Only a decade ago Unitarian-Universalism (UU) was largely confined to the US and Europe, having little little presence in the Third World. Because of their liberal orientation, the church did not encourage missions to convert people to the faith. Yet today churches have been formed in Uganda, Burundi, Republic of the Congo, Kampala and, most notably, Kenya.
Most of these congregations formed through Africans having contact with Unitarians in the US, but also by increasing Internet use in Africa. ”On a continent where Internet access is growing quickly, people in remote areas are discovering Unitarianism in Google-powered spiritual journeys,” writes Scott Kraft in the official magazine of the Unitarian-Universalist Association, UU World.
One African Unitarian leader, Patrick Magra, researched Unitarianism on the Internet after meeting some American UUs and subsequently left the Seventh Day Adventists, impressed by the Unitarian message of freedom and tolerance. He eventually brought fellow evangelical ministers with him to the UU. He claims to that there are now 68 congregations in the Kisii district among poor tribal groups in western Kenya with several thousand members.
While Magra estimates were impossible to verify, international UU officials verified at least several dozen congregations in this region. Another group of churches have started in the ethnically and socioeconomically diverse areas around Nairobi, with UU leaders stressing involvement in civic life and being open and welcoming to all people. Meanwhile, in central Kenya, UU churches tend to include many middle-class professionals. Most churches in this region do not have buildings but meet in a local coffee shop or in members’ homes.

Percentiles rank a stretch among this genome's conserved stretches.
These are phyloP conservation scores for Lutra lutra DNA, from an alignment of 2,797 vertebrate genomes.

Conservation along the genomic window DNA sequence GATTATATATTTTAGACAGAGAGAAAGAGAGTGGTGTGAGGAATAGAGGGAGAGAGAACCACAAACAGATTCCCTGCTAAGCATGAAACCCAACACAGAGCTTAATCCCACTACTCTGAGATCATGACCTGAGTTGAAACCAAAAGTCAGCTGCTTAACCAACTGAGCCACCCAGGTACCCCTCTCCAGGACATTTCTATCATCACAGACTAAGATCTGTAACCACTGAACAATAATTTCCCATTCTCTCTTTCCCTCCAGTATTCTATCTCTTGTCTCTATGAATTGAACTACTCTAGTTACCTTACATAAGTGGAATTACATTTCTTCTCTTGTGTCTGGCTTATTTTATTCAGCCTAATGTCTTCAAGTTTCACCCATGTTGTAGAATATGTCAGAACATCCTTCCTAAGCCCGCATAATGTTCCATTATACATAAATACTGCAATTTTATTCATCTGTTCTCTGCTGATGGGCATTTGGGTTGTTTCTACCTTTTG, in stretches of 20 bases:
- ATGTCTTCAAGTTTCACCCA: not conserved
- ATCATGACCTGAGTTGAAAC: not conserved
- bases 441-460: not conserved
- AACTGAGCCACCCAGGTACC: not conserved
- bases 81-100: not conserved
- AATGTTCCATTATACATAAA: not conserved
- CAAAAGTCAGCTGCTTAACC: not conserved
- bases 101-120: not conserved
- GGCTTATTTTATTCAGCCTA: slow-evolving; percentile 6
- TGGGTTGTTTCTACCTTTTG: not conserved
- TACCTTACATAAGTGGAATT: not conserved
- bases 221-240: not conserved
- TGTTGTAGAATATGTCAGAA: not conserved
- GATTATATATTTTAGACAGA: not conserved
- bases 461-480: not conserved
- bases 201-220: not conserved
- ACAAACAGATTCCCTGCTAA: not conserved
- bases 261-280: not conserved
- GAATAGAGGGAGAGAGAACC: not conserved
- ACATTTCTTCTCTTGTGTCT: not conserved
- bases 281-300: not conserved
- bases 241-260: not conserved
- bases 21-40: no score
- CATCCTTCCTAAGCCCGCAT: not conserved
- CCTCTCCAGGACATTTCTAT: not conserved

Magra said of his own conversion to Unitarianism: “I was questioning things. I was surprised that even my own church leaders treated Africans like Children. And I was finding some weaknesses in my Christian beliefs. The idea that God was in each one of us was appealing.” The UU’s support of women’s rights, including opposition to domestic violence and such practices as female circumcision, also appeals to some Africans.
At the same time, the church condones multiple marriages, a practice widespread in tribal areas which most other churches oppose. Yet African Unitarians’ opposition to gay rights and abortion is worlds apart from the social liberalism of their counterparts in the West. In fact, some Unitarian leaders in Kenya joined a protest against abortion in front of Kenya’s Parliament, reports Kraft.
Most Unitarians in the US are hesitant to provide direct assistance to African, believing it would encourage paternalism, and instead press for a partnership model. These growing churches hope their ties with their co-religionists in the West could help sustain them financially.
African UUs believe they offer a unique alternative in the religious marketplace. One UU leader said, “There’s been a silent rebellion toward Christianity here. People have yearned quietly for a liberal religion, an open-minded religion.”
Richard Cimino is the founder and editor of Religion Watch, a newsletter monitoring trends in contemporary religion. Since January 2008, Religion Watch is published by Religioscope Institute. Website: www.religionwatch.com.